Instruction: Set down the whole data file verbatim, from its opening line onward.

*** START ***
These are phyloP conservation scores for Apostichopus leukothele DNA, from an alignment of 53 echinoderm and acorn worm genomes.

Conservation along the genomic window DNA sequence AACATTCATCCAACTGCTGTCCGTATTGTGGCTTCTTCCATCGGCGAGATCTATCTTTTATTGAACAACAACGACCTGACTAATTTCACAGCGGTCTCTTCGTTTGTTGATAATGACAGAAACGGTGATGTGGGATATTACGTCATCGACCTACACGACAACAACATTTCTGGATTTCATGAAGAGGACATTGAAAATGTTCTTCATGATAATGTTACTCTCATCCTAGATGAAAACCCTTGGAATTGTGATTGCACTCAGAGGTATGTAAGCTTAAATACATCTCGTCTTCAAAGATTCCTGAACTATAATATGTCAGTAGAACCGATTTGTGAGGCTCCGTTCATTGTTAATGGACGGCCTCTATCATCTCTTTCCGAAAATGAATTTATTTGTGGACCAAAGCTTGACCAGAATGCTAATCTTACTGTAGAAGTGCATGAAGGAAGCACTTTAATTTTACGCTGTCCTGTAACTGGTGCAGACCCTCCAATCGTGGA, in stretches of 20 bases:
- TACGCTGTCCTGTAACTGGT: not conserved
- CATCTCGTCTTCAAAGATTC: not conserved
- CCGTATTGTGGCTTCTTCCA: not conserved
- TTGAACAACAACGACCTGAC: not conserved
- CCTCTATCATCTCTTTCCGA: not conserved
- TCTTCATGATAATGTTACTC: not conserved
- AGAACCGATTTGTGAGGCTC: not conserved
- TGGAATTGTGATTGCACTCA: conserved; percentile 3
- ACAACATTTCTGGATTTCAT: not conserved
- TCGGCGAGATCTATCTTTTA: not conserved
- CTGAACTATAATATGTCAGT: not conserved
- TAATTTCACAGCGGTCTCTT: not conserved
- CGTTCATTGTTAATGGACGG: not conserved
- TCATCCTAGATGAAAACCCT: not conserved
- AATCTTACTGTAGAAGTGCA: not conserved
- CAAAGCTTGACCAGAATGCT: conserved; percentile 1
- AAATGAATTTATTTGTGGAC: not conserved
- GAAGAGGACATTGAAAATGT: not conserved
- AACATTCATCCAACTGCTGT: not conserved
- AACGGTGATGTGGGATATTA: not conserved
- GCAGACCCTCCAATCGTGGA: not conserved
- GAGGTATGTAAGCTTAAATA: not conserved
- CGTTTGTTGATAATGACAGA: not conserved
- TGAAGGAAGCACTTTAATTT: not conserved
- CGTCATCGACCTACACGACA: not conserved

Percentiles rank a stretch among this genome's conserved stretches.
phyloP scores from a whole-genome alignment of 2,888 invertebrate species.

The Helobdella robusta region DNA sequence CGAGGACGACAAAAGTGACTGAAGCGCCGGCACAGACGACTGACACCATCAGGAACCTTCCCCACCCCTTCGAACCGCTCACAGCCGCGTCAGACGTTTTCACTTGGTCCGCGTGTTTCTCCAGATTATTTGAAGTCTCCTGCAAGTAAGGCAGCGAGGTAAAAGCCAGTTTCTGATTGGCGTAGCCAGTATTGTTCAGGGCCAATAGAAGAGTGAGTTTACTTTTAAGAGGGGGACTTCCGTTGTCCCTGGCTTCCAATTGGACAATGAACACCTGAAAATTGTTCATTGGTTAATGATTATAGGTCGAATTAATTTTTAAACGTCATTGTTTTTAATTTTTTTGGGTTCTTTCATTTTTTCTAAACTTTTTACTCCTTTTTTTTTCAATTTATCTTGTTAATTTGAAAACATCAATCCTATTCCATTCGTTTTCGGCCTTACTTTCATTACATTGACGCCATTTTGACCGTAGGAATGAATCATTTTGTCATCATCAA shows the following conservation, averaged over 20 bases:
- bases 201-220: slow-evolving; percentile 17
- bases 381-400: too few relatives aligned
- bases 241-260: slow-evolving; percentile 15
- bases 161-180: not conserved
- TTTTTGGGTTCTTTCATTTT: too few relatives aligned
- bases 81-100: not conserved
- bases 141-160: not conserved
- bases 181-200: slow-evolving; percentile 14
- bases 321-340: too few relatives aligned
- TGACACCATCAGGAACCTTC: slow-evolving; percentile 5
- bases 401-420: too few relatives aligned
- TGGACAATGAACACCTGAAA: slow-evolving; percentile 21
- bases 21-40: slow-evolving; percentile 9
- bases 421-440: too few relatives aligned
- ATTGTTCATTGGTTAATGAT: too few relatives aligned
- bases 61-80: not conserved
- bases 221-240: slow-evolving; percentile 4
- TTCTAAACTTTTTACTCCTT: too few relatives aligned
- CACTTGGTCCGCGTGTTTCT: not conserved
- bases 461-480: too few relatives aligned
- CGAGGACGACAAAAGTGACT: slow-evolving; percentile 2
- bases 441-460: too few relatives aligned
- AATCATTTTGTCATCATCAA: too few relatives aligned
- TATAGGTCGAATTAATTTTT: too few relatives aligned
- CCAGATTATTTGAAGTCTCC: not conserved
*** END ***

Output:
These are phyloP conservation scores for Apostichopus leukothele DNA, from an alignment of 53 echinoderm and acorn worm genomes.

Conservation along the genomic window DNA sequence AACATTCATCCAACTGCTGTCCGTATTGTGGCTTCTTCCATCGGCGAGATCTATCTTTTATTGAACAACAACGACCTGACTAATTTCACAGCGGTCTCTTCGTTTGTTGATAATGACAGAAACGGTGATGTGGGATATTACGTCATCGACCTACACGACAACAACATTTCTGGATTTCATGAAGAGGACATTGAAAATGTTCTTCATGATAATGTTACTCTCATCCTAGATGAAAACCCTTGGAATTGTGATTGCACTCAGAGGTATGTAAGCTTAAATACATCTCGTCTTCAAAGATTCCTGAACTATAATATGTCAGTAGAACCGATTTGTGAGGCTCCGTTCATTGTTAATGGACGGCCTCTATCATCTCTTTCCGAAAATGAATTTATTTGTGGACCAAAGCTTGACCAGAATGCTAATCTTACTGTAGAAGTGCATGAAGGAAGCACTTTAATTTTACGCTGTCCTGTAACTGGTGCAGACCCTCCAATCGTGGA, in stretches of 20 bases:
- TACGCTGTCCTGTAACTGGT: not conserved
- CATCTCGTCTTCAAAGATTC: not conserved
- CCGTATTGTGGCTTCTTCCA: not conserved
- TTGAACAACAACGACCTGAC: not conserved
- CCTCTATCATCTCTTTCCGA: not conserved
- TCTTCATGATAATGTTACTC: not conserved
- AGAACCGATTTGTGAGGCTC: not conserved
- TGGAATTGTGATTGCACTCA: conserved; percentile 3
- ACAACATTTCTGGATTTCAT: not conserved
- TCGGCGAGATCTATCTTTTA: not conserved
- CTGAACTATAATATGTCAGT: not conserved
- TAATTTCACAGCGGTCTCTT: not conserved
- CGTTCATTGTTAATGGACGG: not conserved
- TCATCCTAGATGAAAACCCT: not conserved
- AATCTTACTGTAGAAGTGCA: not conserved
- CAAAGCTTGACCAGAATGCT: conserved; percentile 1
- AAATGAATTTATTTGTGGAC: not conserved
- GAAGAGGACATTGAAAATGT: not conserved
- AACATTCATCCAACTGCTGT: not conserved
- AACGGTGATGTGGGATATTA: not conserved
- GCAGACCCTCCAATCGTGGA: not conserved
- GAGGTATGTAAGCTTAAATA: not conserved
- CGTTTGTTGATAATGACAGA: not conserved
- TGAAGGAAGCACTTTAATTT: not conserved
- CGTCATCGACCTACACGACA: not conserved

Percentiles rank a stretch among this genome's conserved stretches.
phyloP scores from a whole-genome alignment of 2,888 invertebrate species.

The Helobdella robusta region DNA sequence CGAGGACGACAAAAGTGACTGAAGCGCCGGCACAGACGACTGACACCATCAGGAACCTTCCCCACCCCTTCGAACCGCTCACAGCCGCGTCAGACGTTTTCACTTGGTCCGCGTGTTTCTCCAGATTATTTGAAGTCTCCTGCAAGTAAGGCAGCGAGGTAAAAGCCAGTTTCTGATTGGCGTAGCCAGTATTGTTCAGGGCCAATAGAAGAGTGAGTTTACTTTTAAGAGGGGGACTTCCGTTGTCCCTGGCTTCCAATTGGACAATGAACACCTGAAAATTGTTCATTGGTTAATGATTATAGGTCGAATTAATTTTTAAACGTCATTGTTTTTAATTTTTTTGGGTTCTTTCATTTTTTCTAAACTTTTTACTCCTTTTTTTTTCAATTTATCTTGTTAATTTGAAAACATCAATCCTATTCCATTCGTTTTCGGCCTTACTTTCATTACATTGACGCCATTTTGACCGTAGGAATGAATCATTTTGTCATCATCAA shows the following conservation, averaged over 20 bases:
- bases 201-220: slow-evolving; percentile 17
- bases 381-400: too few relatives aligned
- bases 241-260: slow-evolving; percentile 15
- bases 161-180: not conserved
- TTTTTGGGTTCTTTCATTTT: too few relatives aligned
- bases 81-100: not conserved
- bases 141-160: not conserved
- bases 181-200: slow-evolving; percentile 14
- bases 321-340: too few relatives aligned
- TGACACCATCAGGAACCTTC: slow-evolving; percentile 5
- bases 401-420: too few relatives aligned
- TGGACAATGAACACCTGAAA: slow-evolving; percentile 21
- bases 21-40: slow-evolving; percentile 9
- bases 421-440: too few relatives aligned
- ATTGTTCATTGGTTAATGAT: too few relatives aligned
- bases 61-80: not conserved
- bases 221-240: slow-evolving; percentile 4
- TTCTAAACTTTTTACTCCTT: too few relatives aligned
- CACTTGGTCCGCGTGTTTCT: not conserved
- bases 461-480: too few relatives aligned
- CGAGGACGACAAAAGTGACT: slow-evolving; percentile 2
- bases 441-460: too few relatives aligned
- AATCATTTTGTCATCATCAA: too few relatives aligned
- TATAGGTCGAATTAATTTTT: too few relatives aligned
- CCAGATTATTTGAAGTCTCC: not conserved